We drove to Texas to avoid being stranded at the El Paso airport. Originally we were going to fly into El Paso a few days before Christmas, rent a vehicle, loop down to Big Bend, and then head north to a few other national parks around the TX/NM border, but after a few too many stories from friends and family about canceled flights, combined with an unpleasant update from American Airlines, we got a refund for our tickets and decided to drive to Texas instead. Yes, drive. For 25 hours. Just two years ago we were doing little 2-3 hour drives around North Carolina and here we are attempting a cross country road trip. Not sure how we got to this point!
From the beginning, Greg was obsessed with the Rio Grande. Could we swim in it?? Should we bring a raft?? Were there any whitewater rapids?? The answer to all of these questions appeared to be no, due to time of year and water depth. I was more concerned with other preparations, mainly maps and menu planning. Our neighbor Ed, who’s really a kid at heart, talked through every step of the route with us, made sure we were stocked with car activities like road trip bingo, and even contributed a box of diapers for Rachel! We borrowed a cooler large enough to hold provisions for two weeks, and most importantly, updated our “ramble” playlist with every Texas-themed song you can imagine.
I broke the drive into three “easy” 8-hour days so we would arrive in Texas fresh and energetic, instead of limp and bedraggled. The first day took us to Mobile, Alabama, with a stop along the Chattahoochee River outside Atlanta and a visit to the historic Tuskegee area in Montgomery, AL.
I tried out a new idea for this trip and brought my instant pot to make dinner in our hotel room. Apparently this is pretty popular with large family travelers! I was surprised at how well it worked. Pictured (above) is our first dinner, at a Home2 in Mobile – of spaghetti and meatballs. Chaotic, yes, but also simple and tasty.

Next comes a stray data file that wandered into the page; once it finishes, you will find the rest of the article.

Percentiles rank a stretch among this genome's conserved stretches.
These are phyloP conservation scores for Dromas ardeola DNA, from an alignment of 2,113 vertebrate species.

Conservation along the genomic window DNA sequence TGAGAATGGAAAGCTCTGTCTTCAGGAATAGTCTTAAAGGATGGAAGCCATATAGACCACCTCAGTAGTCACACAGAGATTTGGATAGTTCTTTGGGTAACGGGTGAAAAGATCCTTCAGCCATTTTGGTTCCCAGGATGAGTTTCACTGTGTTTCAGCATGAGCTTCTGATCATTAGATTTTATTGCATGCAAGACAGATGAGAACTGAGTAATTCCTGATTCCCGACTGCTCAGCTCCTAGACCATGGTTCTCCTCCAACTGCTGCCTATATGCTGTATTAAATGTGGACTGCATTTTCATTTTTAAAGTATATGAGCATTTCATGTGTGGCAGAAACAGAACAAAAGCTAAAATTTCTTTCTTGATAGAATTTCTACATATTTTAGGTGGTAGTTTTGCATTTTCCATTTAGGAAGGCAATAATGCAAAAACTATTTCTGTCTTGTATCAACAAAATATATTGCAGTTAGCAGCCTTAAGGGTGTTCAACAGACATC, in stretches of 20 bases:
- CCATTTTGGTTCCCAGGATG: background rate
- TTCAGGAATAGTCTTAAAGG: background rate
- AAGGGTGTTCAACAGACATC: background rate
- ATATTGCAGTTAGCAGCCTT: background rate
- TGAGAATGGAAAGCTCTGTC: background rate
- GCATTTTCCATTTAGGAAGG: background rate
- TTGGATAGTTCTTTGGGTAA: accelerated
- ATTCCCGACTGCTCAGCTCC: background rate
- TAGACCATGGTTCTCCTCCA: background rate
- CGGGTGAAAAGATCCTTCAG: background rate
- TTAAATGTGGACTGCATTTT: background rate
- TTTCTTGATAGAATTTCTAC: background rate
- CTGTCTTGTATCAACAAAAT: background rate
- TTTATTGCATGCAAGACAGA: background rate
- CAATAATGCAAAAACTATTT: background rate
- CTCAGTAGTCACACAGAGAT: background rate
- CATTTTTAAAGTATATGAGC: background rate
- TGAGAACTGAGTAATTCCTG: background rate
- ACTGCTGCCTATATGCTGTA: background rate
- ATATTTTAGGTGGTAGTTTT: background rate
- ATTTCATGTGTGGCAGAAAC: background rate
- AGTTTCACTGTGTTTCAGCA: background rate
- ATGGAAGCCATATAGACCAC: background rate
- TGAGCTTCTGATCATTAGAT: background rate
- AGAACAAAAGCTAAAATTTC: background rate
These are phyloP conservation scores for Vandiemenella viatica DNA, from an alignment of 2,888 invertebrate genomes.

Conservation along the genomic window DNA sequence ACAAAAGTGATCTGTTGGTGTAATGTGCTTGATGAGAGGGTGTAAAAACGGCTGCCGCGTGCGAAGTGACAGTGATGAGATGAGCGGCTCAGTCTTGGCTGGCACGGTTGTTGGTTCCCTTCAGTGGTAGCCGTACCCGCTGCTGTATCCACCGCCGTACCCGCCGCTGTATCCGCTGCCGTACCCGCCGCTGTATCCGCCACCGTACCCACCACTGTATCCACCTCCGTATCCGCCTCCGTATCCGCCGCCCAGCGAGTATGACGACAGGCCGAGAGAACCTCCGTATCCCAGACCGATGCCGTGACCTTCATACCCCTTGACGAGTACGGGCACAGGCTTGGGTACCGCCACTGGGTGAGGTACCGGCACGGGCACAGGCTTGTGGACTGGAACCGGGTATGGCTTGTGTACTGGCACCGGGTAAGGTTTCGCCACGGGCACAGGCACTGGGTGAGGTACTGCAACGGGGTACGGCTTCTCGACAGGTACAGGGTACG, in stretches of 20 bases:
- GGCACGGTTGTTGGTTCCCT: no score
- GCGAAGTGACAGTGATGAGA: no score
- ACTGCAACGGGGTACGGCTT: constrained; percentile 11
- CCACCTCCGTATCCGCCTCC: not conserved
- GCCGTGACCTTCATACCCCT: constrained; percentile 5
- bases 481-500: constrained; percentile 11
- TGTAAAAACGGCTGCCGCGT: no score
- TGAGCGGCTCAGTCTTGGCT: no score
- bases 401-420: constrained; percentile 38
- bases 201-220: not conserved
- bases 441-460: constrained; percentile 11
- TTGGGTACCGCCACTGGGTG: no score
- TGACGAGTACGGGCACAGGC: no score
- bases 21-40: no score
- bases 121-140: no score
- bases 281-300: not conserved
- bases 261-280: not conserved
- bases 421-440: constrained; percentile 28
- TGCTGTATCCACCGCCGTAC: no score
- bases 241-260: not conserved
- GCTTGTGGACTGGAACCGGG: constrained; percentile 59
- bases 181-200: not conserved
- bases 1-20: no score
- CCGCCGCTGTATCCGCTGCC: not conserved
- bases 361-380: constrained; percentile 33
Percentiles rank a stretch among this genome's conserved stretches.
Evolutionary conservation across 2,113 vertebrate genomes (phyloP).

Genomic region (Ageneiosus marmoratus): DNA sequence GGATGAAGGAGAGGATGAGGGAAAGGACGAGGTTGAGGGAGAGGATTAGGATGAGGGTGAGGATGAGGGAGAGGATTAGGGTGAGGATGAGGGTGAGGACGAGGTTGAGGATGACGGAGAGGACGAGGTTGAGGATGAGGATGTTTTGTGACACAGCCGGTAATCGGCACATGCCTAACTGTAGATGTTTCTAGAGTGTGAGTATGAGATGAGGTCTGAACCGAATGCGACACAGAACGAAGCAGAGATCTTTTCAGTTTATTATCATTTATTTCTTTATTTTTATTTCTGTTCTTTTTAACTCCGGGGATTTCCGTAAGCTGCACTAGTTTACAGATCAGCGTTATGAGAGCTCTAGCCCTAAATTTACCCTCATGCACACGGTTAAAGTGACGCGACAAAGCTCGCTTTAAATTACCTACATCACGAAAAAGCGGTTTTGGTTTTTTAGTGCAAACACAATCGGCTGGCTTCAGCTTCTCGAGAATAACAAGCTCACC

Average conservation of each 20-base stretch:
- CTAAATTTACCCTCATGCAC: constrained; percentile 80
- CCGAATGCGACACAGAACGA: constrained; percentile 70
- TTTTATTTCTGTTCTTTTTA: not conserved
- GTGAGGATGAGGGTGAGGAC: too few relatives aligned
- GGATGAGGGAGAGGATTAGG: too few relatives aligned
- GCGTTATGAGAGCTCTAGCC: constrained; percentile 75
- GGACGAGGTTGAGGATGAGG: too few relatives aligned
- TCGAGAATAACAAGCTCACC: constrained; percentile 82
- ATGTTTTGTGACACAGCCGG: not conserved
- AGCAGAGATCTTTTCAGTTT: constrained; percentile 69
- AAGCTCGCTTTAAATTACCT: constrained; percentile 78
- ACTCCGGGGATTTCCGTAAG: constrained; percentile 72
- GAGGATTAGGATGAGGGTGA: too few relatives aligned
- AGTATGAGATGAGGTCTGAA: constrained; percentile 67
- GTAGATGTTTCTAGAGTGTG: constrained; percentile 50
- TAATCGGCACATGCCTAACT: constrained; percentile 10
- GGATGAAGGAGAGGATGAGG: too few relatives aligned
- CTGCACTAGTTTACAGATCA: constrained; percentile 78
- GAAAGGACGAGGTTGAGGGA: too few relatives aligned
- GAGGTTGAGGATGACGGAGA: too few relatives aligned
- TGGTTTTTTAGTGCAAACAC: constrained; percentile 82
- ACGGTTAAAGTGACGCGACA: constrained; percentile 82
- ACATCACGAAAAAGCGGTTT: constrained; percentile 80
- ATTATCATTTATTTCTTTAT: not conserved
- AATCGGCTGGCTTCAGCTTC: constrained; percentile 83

Day 2 was a tour of Louisiana, through New Orleans, Baton Rouge, Lafayette, and Lake Charles, complete with pralines and an Ella Fitzgerald soundtrack. We stayed that night in Houston, where we did not see Dan Crenshaw but did have a fantastic gluten free dinner at Bellagreen. It was when we drove into warm sunny Houston, after two days of cold and gloomy rain, that I began to see why they call it God’s country.
Our third day was my favorite part of the route, going through San Antonio with a stop at the San Jose mission, our first glimpse of the Rio Grande in Del Rio, and a thrilling drive along the Mexico border as border patrols and military planes buzzed around us. We spent the night at a “casita” (tiny house) in the tiny town of Marathon, TX, only an hour from the entrance to Big Bend. It was here in Marathon that our trusty air mattress, a faithful companion on many road trips, died after an accidental run-in with a sharp metal bed frame. It was also here that Greg & I said to ourselves, what would we be doing this evening if we didn’t have a gaggle of children? The answer was sipping a fresh squeezed margarita at the highly rated White Buffalo Bar, so that is what we did and it was quite enjoyable. The children devoured a plate of guacamole + chips while we raised a glass to a successful trip deep into the heart of Texas.